All women in Denmark have the right to give birth at home. That means the Danish Health Care system has to provide you with the support of a midwife to give birth at home. In Odense, you will be sorted into a specific scheme for home birth, run by a small circle of midwives. This increases the chances that you will know your midwife and you will also receive a home visit before to help you set up the logistics for the birth.

I have spoken to many international women who have given birth in Denmark. One observation I often hear is that the coverage of care can appear low with appointments few and far between. In my opinion, this is a cultural misunderstanding. Where some cultures take the route of frequent appointments and tests, the Danish system places more responsibility on the woman to monitor her health and to contact the doctor or midwives if there are any problems. The moment any problems are flagged, the density of appointments and treatments increases to a much higher level. During my two pregnancies, at no point did I have the impression that any risks were taken with my baby’s or my health. Speak up! Change your doctor if you don’t feel heard. And get in touch with me if you need help.

From Denmark with Love,


Health care during pregnancy and birth is included in general health care accessible to foreigners in Denmark. It is a combination of doctor and midwife appointments and includes prenatal health tests for both the baby and the mother. Pregnancy care can appear low with long waiting times between appointments but this is a cultural misunderstanding. Woman are tasked to report any problems or irregularities, triggering an immediate increase in the density of care. No one takes any risks with the health of the baby or mother. Speak up and make yourself heard by both your doctor and midwife.

Living Abroad Fatigue

I have a big anniversary coming up. This March I will have been living in Denmark for five years. Five years! It’s hard to believe it has been this long. But then when I think about it, I finished a PhD, had a baby, a wedding, another baby … yep, five years sounds about right. The thing about this is: if someone had asked me the famous “where do you see yourself in five years” question when I first arrived in Denmark, I am sure my answer would have differed from my current reality.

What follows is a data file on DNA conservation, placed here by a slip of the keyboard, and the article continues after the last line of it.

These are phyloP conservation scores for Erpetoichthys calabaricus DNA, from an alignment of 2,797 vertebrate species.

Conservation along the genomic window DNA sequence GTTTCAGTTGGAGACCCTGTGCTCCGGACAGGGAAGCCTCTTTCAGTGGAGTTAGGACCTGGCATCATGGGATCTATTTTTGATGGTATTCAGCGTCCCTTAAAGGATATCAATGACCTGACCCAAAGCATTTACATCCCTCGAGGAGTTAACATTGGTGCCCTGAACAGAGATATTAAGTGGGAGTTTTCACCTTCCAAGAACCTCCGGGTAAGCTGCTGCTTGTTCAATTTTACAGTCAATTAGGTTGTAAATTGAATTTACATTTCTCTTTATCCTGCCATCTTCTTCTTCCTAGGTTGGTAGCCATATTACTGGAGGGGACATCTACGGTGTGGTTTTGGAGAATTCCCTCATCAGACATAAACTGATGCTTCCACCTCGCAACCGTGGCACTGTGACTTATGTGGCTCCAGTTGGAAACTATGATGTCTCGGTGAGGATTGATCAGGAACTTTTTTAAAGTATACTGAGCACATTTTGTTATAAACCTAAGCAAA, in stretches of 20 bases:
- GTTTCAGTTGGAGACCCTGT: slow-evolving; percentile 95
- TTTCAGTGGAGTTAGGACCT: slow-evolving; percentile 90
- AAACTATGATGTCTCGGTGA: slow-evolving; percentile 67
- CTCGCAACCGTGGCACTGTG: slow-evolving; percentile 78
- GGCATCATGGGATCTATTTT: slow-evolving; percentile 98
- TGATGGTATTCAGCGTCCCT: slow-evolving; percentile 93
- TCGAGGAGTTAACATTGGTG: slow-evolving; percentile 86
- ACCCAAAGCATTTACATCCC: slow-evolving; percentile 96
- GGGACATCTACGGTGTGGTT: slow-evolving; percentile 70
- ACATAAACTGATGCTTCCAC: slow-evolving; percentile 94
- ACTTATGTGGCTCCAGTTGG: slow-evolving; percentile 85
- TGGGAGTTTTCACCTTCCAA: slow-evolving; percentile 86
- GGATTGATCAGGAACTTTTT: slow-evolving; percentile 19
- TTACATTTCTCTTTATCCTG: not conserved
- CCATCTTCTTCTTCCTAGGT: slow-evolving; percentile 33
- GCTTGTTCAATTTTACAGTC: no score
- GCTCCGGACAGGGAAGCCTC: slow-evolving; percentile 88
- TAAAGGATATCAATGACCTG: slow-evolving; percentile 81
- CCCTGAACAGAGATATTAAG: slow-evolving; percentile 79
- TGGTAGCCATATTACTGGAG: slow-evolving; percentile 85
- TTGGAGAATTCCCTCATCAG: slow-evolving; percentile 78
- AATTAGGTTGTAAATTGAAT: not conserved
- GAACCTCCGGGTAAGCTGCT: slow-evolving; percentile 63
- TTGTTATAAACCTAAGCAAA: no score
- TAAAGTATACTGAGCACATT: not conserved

Have you come across the model for cultural adaptation after moving to a new country yet? First comes the high, the honeymoon phase, where everything is great, exciting, and life-altering. Then comes the crash, the culture shock, when we realise how difficult life abroad is. At this stage, the constant feeling of not belonging lets our moods plummet to dig-a-hole-and-hide-in-it levels. Finally, we swap the shovel for a ladder and climb out of the hole. This is the adjustment phase. We accept our new reality and define our identities within the changed boundaries.

One would think that five years would see me well into the adjustment phase, if not the following level of having mastered the new life abroad. If you had asked me five years ago, I would have said that by now I will have a family, a career, and a network of friends and colleagues. The three pillars of a happy life. And of course, I would have mastered the language. But if you check in on my life now, you’ll see “work in progress” signs hanging up in quite a few of these areas.

The hardest part for me is the social isolation. The secret to making friends in Denmark seems a time-machine. If you can zip yourself into the past to join a person you find interesting today in their vuggestue group in the 1980’s, then you might stand a chance to make a friend. Ok, maybe you can catch up with them in their kindergarten or school, or maybe maybe at university. But anything after that is no-friend-making zone.

I used to think it was just me but I hear this time and again, even from easy-going, happy-go-lucky people who make their living as networkers. Apparently, it’s also a question of keeping to invite Danish people over or for activities without an expectation of reciprocation. Eventually, they will wear down and let you in. So goes the rumor. I must say I’ve always given up due to the lack of reciprocity. My Danish teacher told me once it takes ten years to make friends in Denmark. Well, I am at half-time now, I’ll report back in five more years.

Luckily, there is a strong sense of community among immigrants or expatriates. We all need people, so my advice is to go and find them among the other foreigners. Comes with the added bonus of getting to know scrumptious food from all corners of the world and learning about new cultures.

I feel I need to say at least five positive things now about living in Denmark. And there are plenty, rest assured! But for a moment let’s just sit with the negative. Maybe one of you has an “I thought it was just me” epiphany when reading this. The feeling of not belonging still gets the better of me sometimes. And I am still silently practicing my soft d’s while walking to the shop or cycling to work. I am mostly convinced that I will beat this tongue-twisting language one day but sometimes I get so tired of being the stuttering foreigner devoid of personality. Grrh. I am actually funny and articulate in two widely-spoken languages, just not in this one. Not yet anyway. The sign reads “Work in progress”.

Today a slightly disgruntled, from Denmark with Love,